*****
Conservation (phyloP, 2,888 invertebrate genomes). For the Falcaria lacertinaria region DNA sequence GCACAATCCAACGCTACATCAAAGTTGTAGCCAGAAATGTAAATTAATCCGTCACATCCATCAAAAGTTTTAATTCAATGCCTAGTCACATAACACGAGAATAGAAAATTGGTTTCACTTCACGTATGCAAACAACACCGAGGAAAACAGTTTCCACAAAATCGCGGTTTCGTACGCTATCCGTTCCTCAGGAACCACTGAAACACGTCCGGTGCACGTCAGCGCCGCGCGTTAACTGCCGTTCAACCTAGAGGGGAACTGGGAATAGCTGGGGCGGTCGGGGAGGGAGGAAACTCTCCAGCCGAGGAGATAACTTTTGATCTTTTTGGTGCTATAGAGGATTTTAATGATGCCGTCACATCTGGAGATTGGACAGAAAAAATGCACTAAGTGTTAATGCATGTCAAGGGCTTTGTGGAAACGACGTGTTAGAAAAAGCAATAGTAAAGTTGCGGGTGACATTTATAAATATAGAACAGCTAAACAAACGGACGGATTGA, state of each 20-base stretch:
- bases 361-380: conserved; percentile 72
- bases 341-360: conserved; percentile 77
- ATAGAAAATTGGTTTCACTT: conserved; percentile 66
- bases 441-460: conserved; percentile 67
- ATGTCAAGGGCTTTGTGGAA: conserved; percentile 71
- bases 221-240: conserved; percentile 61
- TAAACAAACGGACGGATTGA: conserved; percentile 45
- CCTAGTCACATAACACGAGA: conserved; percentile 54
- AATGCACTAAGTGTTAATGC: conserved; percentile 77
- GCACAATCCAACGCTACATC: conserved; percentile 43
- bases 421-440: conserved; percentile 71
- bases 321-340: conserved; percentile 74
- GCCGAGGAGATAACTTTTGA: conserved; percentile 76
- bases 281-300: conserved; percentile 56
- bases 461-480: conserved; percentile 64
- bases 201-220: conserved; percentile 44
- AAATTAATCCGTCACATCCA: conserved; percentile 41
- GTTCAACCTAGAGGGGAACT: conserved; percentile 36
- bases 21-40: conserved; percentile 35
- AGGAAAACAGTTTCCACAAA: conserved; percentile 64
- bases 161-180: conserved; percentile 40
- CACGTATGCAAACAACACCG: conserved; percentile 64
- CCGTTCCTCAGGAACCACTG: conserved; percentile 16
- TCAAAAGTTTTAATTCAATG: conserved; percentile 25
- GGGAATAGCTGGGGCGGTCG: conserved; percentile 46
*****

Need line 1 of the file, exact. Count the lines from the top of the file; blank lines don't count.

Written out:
Conservation (phyloP, 2,888 invertebrate genomes). For the Falcaria lacertinaria region DNA sequence GCACAATCCAACGCTACATCAAAGTTGTAGCCAGAAATGTAAATTAATCCGTCACATCCATCAAAAGTTTTAATTCAATGCCTAGTCACATAACACGAGAATAGAAAATTGGTTTCACTTCACGTATGCAAACAACACCGAGGAAAACAGTTTCCACAAAATCGCGGTTTCGTACGCTATCCGTTCCTCAGGAACCACTGAAACACGTCCGGTGCACGTCAGCGCCGCGCGTTAACTGCCGTTCAACCTAGAGGGGAACTGGGAATAGCTGGGGCGGTCGGGGAGGGAGGAAACTCTCCAGCCGAGGAGATAACTTTTGATCTTTTTGGTGCTATAGAGGATTTTAATGATGCCGTCACATCTGGAGATTGGACAGAAAAAATGCACTAAGTGTTAATGCATGTCAAGGGCTTTGTGGAAACGACGTGTTAGAAAAAGCAATAGTAAAGTTGCGGGTGACATTTATAAATATAGAACAGCTAAACAAACGGACGGATTGA, state of each 20-base stretch: